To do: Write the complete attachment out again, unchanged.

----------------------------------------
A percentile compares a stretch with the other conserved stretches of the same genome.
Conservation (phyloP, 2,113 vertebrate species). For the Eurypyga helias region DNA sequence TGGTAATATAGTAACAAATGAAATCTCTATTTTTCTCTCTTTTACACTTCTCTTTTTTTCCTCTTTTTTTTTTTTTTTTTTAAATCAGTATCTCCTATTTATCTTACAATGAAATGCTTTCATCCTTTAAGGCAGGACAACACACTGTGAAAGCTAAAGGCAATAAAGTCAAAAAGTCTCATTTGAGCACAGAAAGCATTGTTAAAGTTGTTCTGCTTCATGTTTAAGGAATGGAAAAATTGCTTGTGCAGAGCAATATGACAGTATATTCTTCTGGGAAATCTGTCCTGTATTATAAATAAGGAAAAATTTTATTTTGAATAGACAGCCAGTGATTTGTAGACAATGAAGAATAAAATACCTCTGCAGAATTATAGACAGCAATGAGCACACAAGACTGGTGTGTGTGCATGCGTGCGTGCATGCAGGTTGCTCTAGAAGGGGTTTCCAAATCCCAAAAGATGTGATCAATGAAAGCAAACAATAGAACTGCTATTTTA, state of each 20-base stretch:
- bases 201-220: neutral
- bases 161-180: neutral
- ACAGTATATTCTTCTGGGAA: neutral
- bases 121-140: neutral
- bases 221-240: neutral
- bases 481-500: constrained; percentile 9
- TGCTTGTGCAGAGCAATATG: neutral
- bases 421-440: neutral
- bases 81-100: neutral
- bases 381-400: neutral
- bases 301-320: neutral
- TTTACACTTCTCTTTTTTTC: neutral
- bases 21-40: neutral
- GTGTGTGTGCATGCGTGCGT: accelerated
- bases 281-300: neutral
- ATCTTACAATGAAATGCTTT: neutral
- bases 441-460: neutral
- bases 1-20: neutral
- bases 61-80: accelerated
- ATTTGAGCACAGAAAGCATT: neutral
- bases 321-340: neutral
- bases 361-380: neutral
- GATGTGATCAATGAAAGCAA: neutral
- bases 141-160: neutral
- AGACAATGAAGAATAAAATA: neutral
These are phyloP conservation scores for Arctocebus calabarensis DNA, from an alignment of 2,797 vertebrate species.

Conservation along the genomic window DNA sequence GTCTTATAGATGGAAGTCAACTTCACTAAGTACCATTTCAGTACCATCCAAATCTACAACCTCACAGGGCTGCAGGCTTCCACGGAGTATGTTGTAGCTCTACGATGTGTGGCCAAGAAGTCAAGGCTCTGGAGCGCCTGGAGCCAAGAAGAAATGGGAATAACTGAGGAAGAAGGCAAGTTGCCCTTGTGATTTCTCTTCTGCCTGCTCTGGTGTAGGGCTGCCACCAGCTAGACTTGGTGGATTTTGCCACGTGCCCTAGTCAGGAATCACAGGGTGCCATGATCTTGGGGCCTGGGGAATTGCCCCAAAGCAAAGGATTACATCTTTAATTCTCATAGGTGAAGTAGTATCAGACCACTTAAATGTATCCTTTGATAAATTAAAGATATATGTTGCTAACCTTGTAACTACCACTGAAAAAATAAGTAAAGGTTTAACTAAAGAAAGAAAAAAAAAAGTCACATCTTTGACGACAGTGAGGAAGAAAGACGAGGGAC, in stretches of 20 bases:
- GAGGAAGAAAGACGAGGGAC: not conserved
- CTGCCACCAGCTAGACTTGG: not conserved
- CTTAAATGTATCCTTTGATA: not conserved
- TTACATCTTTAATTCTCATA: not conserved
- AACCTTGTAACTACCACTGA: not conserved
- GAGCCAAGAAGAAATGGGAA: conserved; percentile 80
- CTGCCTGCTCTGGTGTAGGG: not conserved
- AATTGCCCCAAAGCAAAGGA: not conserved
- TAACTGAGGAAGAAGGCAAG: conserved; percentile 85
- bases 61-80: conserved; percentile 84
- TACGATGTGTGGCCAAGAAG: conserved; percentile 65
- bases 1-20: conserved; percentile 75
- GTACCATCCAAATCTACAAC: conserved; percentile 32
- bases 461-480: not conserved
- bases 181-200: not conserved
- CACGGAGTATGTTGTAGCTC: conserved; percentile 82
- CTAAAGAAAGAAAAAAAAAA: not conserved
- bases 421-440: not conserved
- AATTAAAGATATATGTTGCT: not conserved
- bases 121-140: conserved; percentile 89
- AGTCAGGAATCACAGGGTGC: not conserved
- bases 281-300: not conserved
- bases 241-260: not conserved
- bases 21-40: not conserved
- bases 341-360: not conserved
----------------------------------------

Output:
A percentile compares a stretch with the other conserved stretches of the same genome.
Conservation (phyloP, 2,113 vertebrate species). For the Eurypyga helias region DNA sequence TGGTAATATAGTAACAAATGAAATCTCTATTTTTCTCTCTTTTACACTTCTCTTTTTTTCCTCTTTTTTTTTTTTTTTTTTAAATCAGTATCTCCTATTTATCTTACAATGAAATGCTTTCATCCTTTAAGGCAGGACAACACACTGTGAAAGCTAAAGGCAATAAAGTCAAAAAGTCTCATTTGAGCACAGAAAGCATTGTTAAAGTTGTTCTGCTTCATGTTTAAGGAATGGAAAAATTGCTTGTGCAGAGCAATATGACAGTATATTCTTCTGGGAAATCTGTCCTGTATTATAAATAAGGAAAAATTTTATTTTGAATAGACAGCCAGTGATTTGTAGACAATGAAGAATAAAATACCTCTGCAGAATTATAGACAGCAATGAGCACACAAGACTGGTGTGTGTGCATGCGTGCGTGCATGCAGGTTGCTCTAGAAGGGGTTTCCAAATCCCAAAAGATGTGATCAATGAAAGCAAACAATAGAACTGCTATTTTA, state of each 20-base stretch:
- bases 201-220: neutral
- bases 161-180: neutral
- ACAGTATATTCTTCTGGGAA: neutral
- bases 121-140: neutral
- bases 221-240: neutral
- bases 481-500: constrained; percentile 9
- TGCTTGTGCAGAGCAATATG: neutral
- bases 421-440: neutral
- bases 81-100: neutral
- bases 381-400: neutral
- bases 301-320: neutral
- TTTACACTTCTCTTTTTTTC: neutral
- bases 21-40: neutral
- GTGTGTGTGCATGCGTGCGT: accelerated
- bases 281-300: neutral
- ATCTTACAATGAAATGCTTT: neutral
- bases 441-460: neutral
- bases 1-20: neutral
- bases 61-80: accelerated
- ATTTGAGCACAGAAAGCATT: neutral
- bases 321-340: neutral
- bases 361-380: neutral
- GATGTGATCAATGAAAGCAA: neutral
- bases 141-160: neutral
- AGACAATGAAGAATAAAATA: neutral
These are phyloP conservation scores for Arctocebus calabarensis DNA, from an alignment of 2,797 vertebrate species.

Conservation along the genomic window DNA sequence GTCTTATAGATGGAAGTCAACTTCACTAAGTACCATTTCAGTACCATCCAAATCTACAACCTCACAGGGCTGCAGGCTTCCACGGAGTATGTTGTAGCTCTACGATGTGTGGCCAAGAAGTCAAGGCTCTGGAGCGCCTGGAGCCAAGAAGAAATGGGAATAACTGAGGAAGAAGGCAAGTTGCCCTTGTGATTTCTCTTCTGCCTGCTCTGGTGTAGGGCTGCCACCAGCTAGACTTGGTGGATTTTGCCACGTGCCCTAGTCAGGAATCACAGGGTGCCATGATCTTGGGGCCTGGGGAATTGCCCCAAAGCAAAGGATTACATCTTTAATTCTCATAGGTGAAGTAGTATCAGACCACTTAAATGTATCCTTTGATAAATTAAAGATATATGTTGCTAACCTTGTAACTACCACTGAAAAAATAAGTAAAGGTTTAACTAAAGAAAGAAAAAAAAAAGTCACATCTTTGACGACAGTGAGGAAGAAAGACGAGGGAC, in stretches of 20 bases:
- GAGGAAGAAAGACGAGGGAC: not conserved
- CTGCCACCAGCTAGACTTGG: not conserved
- CTTAAATGTATCCTTTGATA: not conserved
- TTACATCTTTAATTCTCATA: not conserved
- AACCTTGTAACTACCACTGA: not conserved
- GAGCCAAGAAGAAATGGGAA: conserved; percentile 80
- CTGCCTGCTCTGGTGTAGGG: not conserved
- AATTGCCCCAAAGCAAAGGA: not conserved
- TAACTGAGGAAGAAGGCAAG: conserved; percentile 85
- bases 61-80: conserved; percentile 84
- TACGATGTGTGGCCAAGAAG: conserved; percentile 65
- bases 1-20: conserved; percentile 75
- GTACCATCCAAATCTACAAC: conserved; percentile 32
- bases 461-480: not conserved
- bases 181-200: not conserved
- CACGGAGTATGTTGTAGCTC: conserved; percentile 82
- CTAAAGAAAGAAAAAAAAAA: not conserved
- bases 421-440: not conserved
- AATTAAAGATATATGTTGCT: not conserved
- bases 121-140: conserved; percentile 89
- AGTCAGGAATCACAGGGTGC: not conserved
- bases 281-300: not conserved
- bases 241-260: not conserved
- bases 21-40: not conserved
- bases 341-360: not conserved